Resources for E-learning Students and Don’t Forget to Thank Your Library
Now that the Zionsville Community Schools has released its 2020–21 school plan, there are many parents and students out there wondering what kind of resources are available to the percentage of the student body that has opted to learn from home and participate in remote learning this school year.
Understandably, parents are concerned about what kind of supplemental programs and resources are available to their students as we navigate another unprecedented school year.
I reached out to the remarkable staff at the Hussey-Mayfield Memorial Public Library (HMMPL) and HMMPL Foundation to learn more about what they have done to pivot and provide even more engaging and purposeful programs and resources for their patrons—children and adults alike.
Free Resources for At-Home Learning and Career Development
A HMMPL cardholder has access to a myriad of FREE resources and access to a powerful database.
“We have been pivoting to provide as many resources as possible on our website,” Virginia Hilbert, HMMPL marketing director, shared. “I understand some of the things that parents are experiencing right now when trying to help students learn online. It’s a bit of a challenge, but the library can really help them with all of the resources that we have, including Tutor.com.”
Hilbert went on to share that some of the online programs include Tutor.com, a free program for cardholders that provides live help from a tutor using an online chat feature. This program is available for students of all ages, elementary to adult. Subjects include math, science, social studies, English and more. Students can also take free practice college entrance exams, access video lessons for AP exams and so much more.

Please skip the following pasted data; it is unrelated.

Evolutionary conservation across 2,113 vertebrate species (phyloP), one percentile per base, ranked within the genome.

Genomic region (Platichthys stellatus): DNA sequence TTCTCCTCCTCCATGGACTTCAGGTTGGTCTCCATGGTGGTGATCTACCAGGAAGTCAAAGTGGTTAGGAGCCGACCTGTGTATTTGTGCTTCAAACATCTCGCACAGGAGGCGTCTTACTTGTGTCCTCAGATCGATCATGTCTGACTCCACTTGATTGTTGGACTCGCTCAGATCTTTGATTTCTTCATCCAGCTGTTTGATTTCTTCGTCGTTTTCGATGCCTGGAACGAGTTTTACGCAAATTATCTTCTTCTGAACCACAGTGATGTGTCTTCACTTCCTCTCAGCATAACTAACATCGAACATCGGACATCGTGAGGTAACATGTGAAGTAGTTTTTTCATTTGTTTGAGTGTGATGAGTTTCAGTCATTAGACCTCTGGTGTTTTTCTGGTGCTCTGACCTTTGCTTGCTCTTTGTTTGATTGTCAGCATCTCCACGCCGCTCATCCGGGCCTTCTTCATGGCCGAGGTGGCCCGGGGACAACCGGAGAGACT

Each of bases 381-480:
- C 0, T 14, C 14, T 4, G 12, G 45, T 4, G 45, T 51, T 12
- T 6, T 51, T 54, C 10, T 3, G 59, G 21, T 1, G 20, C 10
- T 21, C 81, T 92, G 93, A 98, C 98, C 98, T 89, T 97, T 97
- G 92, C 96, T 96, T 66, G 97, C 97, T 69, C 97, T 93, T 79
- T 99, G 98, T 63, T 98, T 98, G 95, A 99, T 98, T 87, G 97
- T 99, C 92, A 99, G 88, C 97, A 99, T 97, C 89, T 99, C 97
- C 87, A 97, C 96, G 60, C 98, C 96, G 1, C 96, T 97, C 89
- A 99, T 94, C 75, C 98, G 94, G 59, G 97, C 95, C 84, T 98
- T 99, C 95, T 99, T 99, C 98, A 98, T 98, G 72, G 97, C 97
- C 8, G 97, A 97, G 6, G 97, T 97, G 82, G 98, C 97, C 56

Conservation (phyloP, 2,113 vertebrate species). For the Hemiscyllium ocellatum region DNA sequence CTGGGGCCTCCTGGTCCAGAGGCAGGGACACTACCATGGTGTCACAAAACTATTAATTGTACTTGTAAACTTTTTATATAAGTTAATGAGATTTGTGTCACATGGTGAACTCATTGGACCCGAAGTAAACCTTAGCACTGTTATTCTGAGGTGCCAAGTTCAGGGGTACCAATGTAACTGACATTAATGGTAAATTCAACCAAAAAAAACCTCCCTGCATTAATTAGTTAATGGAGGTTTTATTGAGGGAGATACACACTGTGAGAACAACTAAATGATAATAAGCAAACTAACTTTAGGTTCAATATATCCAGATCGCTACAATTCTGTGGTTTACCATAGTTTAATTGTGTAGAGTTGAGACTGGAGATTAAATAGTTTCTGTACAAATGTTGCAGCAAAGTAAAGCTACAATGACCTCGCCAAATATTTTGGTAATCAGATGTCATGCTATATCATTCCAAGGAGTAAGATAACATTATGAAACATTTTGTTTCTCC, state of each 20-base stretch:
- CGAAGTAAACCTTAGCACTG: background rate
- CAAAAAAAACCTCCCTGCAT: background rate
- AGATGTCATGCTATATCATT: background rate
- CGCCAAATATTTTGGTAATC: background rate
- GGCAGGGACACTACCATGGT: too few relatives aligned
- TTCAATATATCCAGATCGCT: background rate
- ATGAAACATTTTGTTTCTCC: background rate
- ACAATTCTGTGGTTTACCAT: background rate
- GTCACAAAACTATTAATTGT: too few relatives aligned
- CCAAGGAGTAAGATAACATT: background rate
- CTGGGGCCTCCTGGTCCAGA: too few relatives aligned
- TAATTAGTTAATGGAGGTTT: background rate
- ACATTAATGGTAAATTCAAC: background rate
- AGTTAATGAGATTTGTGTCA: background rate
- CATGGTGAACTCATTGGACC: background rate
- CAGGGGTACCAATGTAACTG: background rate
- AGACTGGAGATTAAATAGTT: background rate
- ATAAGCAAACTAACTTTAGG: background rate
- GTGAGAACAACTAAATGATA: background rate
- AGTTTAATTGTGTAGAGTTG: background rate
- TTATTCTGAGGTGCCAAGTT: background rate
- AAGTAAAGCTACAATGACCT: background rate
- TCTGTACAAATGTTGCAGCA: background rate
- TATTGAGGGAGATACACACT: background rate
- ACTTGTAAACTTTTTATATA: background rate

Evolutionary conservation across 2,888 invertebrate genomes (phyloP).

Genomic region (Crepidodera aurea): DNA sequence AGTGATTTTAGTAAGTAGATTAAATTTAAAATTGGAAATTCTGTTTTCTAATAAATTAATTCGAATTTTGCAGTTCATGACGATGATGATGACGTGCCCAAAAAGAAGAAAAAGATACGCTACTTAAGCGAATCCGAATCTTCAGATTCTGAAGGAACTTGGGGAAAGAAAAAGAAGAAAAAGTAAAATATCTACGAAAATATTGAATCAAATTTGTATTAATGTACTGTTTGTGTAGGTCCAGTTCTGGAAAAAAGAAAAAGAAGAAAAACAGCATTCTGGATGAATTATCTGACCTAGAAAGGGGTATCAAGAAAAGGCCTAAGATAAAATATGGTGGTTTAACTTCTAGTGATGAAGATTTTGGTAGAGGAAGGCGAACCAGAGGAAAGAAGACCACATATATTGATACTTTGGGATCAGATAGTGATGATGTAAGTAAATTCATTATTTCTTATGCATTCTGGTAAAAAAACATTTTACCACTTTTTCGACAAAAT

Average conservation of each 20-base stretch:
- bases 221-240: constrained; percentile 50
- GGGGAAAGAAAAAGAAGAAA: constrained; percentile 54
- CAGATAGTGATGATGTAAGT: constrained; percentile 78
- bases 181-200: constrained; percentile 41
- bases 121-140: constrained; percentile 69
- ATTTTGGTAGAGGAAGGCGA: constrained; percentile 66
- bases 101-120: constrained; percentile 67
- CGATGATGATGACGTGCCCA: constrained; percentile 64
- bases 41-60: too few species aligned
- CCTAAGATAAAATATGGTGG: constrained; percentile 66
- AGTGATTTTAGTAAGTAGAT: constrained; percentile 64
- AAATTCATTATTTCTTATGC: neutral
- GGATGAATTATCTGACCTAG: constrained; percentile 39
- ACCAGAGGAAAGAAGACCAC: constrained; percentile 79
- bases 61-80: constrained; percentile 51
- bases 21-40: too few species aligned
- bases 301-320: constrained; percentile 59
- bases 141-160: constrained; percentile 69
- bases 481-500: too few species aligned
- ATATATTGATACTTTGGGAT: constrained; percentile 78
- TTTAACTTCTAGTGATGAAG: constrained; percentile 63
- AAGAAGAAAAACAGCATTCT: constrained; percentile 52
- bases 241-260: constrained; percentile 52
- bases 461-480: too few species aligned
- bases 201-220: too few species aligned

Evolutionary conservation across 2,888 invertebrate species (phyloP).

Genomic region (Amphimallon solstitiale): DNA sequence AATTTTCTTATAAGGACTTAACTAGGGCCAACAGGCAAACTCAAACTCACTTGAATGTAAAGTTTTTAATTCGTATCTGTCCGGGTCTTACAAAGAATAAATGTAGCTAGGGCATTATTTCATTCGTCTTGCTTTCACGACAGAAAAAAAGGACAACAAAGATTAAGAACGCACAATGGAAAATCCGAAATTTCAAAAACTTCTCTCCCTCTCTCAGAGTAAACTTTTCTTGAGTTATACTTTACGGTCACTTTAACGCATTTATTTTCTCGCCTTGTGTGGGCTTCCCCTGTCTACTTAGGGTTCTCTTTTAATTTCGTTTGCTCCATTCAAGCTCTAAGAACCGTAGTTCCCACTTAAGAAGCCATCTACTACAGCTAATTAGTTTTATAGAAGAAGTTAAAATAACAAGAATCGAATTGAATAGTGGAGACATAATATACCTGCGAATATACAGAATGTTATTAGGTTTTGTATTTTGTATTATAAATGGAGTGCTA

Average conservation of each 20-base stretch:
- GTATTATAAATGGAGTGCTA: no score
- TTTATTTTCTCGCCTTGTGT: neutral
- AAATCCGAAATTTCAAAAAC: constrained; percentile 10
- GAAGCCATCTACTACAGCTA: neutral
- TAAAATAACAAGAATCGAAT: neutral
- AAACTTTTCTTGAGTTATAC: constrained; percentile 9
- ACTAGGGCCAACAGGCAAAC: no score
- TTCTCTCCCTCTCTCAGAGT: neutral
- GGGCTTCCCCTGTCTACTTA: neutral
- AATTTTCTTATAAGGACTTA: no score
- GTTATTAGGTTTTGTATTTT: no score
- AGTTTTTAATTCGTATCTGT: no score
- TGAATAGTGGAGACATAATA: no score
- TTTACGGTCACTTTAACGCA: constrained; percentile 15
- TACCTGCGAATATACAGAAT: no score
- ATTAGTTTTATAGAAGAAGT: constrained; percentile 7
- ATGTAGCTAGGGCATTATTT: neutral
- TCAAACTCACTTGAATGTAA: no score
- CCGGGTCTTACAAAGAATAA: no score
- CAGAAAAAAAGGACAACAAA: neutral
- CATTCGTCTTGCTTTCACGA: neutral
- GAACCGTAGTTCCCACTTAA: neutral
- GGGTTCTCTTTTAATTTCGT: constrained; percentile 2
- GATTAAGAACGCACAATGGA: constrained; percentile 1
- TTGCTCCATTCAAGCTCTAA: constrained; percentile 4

LearningExpress Library for elementary students to adults is a database that assists students with college admission testing by providing practice tests and self-guided courses as well as practice exams for military, cosmetology, CDL and more. Skill-building exercises and practices are also available for elementary, middle and high school students as well as college students for math, English, science and technology. Similar skills are available for adults, and some materials are available in Spanish.
For high school students and adults wanting online professional development and personal enrichment, instructor-led courses called Gale Courses offer sessions that start monthly with a six-week format and interactive learning environment. And for anyone who is tasked with a research assignment, HMMPL offers INSPIRE Databases—a research site with full-text magazine and journal articles, websites, pamphlets, images, almanacs, full-text historical newspapers, multimedia, library catalogs and much more. INSPIRE is a free resource available to all Indiana residents who have internet access.
Are you stumped and need assistance from a librarian? “Chat with a Librarian” is available to all cardholders, but it should be noted, they are happy to help aid with research and other available online resources for homework assignments but are not there to do your homework for you.
These incredible resources and many more may be found on the library’s Digital Branch web page: http://bit.ly/HMMPLdigital.
The library also provides hotspots at the physical library for people who don’t have Wi-Fi at home. And don’t forget, the library has gone “Fine-Free” to help those who may have been financially impacted by COVID-19.
“We’ve also removed the legacy fines or overdue fines on accounts,” Hilbert added. “If somebody hasn’t been using the library because they may have had too many overdue fines, they can come back to the library without worrying about [the fines].”